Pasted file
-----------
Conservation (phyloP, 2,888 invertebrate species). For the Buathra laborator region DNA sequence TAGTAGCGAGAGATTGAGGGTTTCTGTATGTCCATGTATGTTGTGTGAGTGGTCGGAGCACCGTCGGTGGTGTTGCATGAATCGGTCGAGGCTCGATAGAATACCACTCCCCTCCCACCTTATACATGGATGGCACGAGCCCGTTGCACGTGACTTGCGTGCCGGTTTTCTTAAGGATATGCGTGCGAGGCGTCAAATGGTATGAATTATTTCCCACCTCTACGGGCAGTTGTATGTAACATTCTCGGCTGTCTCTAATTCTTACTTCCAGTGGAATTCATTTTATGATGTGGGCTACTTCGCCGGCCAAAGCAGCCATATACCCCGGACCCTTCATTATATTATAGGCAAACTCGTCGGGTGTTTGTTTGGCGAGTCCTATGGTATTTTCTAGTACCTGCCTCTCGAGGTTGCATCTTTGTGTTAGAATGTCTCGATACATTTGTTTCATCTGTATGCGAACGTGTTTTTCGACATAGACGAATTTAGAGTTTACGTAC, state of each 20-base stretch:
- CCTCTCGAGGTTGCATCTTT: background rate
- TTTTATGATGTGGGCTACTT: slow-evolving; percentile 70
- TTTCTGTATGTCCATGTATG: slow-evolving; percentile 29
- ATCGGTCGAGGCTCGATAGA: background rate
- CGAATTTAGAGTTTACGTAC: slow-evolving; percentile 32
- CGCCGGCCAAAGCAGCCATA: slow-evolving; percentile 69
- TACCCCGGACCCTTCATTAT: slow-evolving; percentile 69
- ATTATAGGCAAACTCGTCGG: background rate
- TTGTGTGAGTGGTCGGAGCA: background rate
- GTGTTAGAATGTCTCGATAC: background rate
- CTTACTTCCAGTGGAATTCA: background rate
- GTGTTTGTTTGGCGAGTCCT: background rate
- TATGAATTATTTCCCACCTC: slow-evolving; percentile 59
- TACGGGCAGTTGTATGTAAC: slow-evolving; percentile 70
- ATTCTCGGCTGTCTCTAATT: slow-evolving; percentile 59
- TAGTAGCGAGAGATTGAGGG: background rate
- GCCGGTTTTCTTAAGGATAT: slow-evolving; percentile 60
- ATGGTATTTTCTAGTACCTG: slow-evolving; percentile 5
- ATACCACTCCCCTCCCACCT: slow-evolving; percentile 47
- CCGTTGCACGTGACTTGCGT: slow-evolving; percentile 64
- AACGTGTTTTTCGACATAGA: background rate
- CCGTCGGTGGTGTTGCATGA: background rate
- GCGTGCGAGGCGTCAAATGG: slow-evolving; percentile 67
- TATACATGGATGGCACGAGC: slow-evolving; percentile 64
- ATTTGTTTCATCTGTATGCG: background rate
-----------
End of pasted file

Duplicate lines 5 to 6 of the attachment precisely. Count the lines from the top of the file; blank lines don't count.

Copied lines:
- ATCGGTCGAGGCTCGATAGA: background rate
- CGAATTTAGAGTTTACGTAC: slow-evolving; percentile 32